In the end, they could only offer us 7 sacks of this coffee because that was all they had in the lot. Yes, as you may have guessed, we couldn’t resist buying it!
We have been planning to create a "gold label" coffee at Purity Coffee® for years, but only if we could find one that had both incredible flavor AND remarkable health benefits. This limited-release Gesha coffee is a true luxury for coffee lovers looking for a one-of-a-kind coffee experience that also meets our high health standards. This prized coffee will go on sale in mid-May. However, due to the extremely limited quantity available, we will prioritize Purity Coffee® subscribers and offer them the first invitations to purchase it. Keep an eye out for our announcement over the next several weeks!
In the meantime, we've included some brewing guidelines for Gesha below. For those of you interested in trying a modified version of professional cupping, our Gesha coffee will come with instructions for a full sensory journey.
Brewing Tips for Enjoying Gesha Coffee
Clean Your Equipment
The fragrance, aroma, and flavors of Gesha can be delicate and fleeting. Make sure your grinder is free of other coffees. Wipe out the hopper and grind about 10 Gesha beans to "season" the burrs, then discard the grounds before grinding your Gesha coffee to brew. Also, be sure your brewing equipment is clean—use your nose to sniff out any stale odors and get rid of them with vinegar (then get rid of the vinegar!).
Grind JUST before Brewing
Grind only the amount of coffee required for each brew. As a starting point for Gesha, use the grind size you've been using for your other brews—it should require a little adjustment, but it may not. Breathe in the fragrance of the dry coffee as you grind it to see if you can pick out any unique notes. Gesha's complexity includes completely different experiences with each step of preparation.
Use Pure, Clean Water
This is especially important for Gesha because you don't want any foreign odors in the water. Due to a few minerals necessary for the chemistry of brewing, the water shouldn't be distilled. We prefer to use water labeled "spring" or "mountain."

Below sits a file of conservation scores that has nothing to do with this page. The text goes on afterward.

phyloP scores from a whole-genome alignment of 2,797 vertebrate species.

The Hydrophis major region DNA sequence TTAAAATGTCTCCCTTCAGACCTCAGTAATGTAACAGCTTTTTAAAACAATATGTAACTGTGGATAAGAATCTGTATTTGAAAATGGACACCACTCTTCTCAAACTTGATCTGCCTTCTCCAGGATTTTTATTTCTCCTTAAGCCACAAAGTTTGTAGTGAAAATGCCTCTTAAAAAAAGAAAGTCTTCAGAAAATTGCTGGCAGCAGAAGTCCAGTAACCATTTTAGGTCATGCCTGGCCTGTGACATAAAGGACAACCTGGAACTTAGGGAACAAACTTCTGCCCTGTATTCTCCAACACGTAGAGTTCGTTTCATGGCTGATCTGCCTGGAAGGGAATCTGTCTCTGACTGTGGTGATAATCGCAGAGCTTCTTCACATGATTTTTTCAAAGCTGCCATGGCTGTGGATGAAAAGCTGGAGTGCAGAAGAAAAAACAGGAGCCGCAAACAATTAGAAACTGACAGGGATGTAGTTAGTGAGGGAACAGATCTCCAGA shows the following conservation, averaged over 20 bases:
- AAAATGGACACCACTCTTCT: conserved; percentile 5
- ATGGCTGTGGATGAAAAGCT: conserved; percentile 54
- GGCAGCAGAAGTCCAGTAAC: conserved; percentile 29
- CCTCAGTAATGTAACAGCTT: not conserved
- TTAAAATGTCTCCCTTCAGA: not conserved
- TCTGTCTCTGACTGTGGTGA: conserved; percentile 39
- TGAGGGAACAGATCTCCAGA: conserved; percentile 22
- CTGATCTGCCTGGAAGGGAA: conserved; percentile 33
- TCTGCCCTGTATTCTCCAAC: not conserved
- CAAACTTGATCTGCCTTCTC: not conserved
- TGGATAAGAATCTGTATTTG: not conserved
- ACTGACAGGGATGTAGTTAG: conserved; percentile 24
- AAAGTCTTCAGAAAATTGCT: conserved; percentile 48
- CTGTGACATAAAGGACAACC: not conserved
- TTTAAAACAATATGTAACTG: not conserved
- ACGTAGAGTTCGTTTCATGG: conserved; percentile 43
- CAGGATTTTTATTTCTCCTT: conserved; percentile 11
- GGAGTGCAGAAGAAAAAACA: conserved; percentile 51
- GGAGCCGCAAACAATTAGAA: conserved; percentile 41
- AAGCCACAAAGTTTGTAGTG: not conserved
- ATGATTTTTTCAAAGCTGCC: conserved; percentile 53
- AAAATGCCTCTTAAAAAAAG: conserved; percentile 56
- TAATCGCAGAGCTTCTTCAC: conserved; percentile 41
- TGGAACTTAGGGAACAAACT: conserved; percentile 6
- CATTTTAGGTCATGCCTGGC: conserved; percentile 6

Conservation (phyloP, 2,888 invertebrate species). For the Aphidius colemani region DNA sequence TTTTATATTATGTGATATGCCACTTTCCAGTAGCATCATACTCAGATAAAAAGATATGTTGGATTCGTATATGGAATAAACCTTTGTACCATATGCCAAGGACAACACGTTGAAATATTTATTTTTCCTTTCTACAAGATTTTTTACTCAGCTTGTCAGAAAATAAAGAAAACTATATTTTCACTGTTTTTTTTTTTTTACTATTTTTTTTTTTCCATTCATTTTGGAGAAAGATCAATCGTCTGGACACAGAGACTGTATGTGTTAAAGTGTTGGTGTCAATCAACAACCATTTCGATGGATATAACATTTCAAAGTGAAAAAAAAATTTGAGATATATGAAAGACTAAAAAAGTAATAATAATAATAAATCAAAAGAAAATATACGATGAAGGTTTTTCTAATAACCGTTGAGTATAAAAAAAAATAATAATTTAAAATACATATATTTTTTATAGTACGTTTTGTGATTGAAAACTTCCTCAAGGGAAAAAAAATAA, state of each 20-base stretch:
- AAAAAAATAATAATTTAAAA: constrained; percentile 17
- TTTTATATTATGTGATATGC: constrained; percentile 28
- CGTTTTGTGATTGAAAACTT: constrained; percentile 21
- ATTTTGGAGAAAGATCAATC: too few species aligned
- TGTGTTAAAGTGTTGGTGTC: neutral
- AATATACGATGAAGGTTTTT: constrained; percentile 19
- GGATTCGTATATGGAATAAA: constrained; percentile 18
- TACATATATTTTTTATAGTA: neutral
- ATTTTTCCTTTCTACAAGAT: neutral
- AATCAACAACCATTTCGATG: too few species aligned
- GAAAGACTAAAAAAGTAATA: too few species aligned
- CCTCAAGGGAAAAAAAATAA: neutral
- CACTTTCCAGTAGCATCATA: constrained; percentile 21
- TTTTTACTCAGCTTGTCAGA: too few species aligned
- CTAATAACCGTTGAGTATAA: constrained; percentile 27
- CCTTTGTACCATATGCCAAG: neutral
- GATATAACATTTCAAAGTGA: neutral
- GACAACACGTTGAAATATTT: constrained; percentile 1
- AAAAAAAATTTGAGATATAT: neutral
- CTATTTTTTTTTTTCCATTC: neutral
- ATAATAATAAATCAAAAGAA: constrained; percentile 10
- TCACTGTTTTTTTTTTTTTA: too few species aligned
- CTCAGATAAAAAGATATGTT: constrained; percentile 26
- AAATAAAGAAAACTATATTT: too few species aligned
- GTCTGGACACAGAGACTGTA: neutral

Make Note of your Recipe of Coffee-to-Water
For every 300 ml (or g) of water, start with approximately 16 to 18 g of coffee grounds (or 0.6 oz of grounds per 10 fl. oz. of water). Since Gesha is unique among other coffees, you might prefer it weaker or stronger than your typical cup. Make written notes as you experiment with ratios, timing, and water temperature (don't use rolling-boil—let it cool for a minute, but don't go too cool—198°F to 205°F should do). Most importantly, when brewing the coffee, breathe in the aroma as the water infuses the Gesha grounds—you'll get many volatile aromatics that are only present in the first few moments of extraction. As the coffee steeps, new aromatics will emerge.
Try it Black First
The best way to appreciate the complexity and uniqueness of Gesha is to drink it without sugar or milk. Taste it hot (without burning your mouth), warm, and less hot. Pay attention to any changes in the coffee on each pass. You should find different things throughout the experience. Of course, once you've discovered these things, you can add whatever you want to the Gesha and see what other delicious flavors you can find in it!
In conclusion, Gesha coffee has a distinct flavor profile, a high antioxidant capacity, and a limited supply. We have examined the background and traits of Gesha, the variations between cultivars, and the reasons why coffee connoisseurs hold Gesha in such high regard. It not only provides a unique coffee experience, but it also has numerous health benefits. Supporting farmers who grow Gesha is also critical to the survival of this rare and exclusive coffee. We hope that this article will encourage you to try new kinds of coffee and to appreciate the skill of the farmers who make Gesha.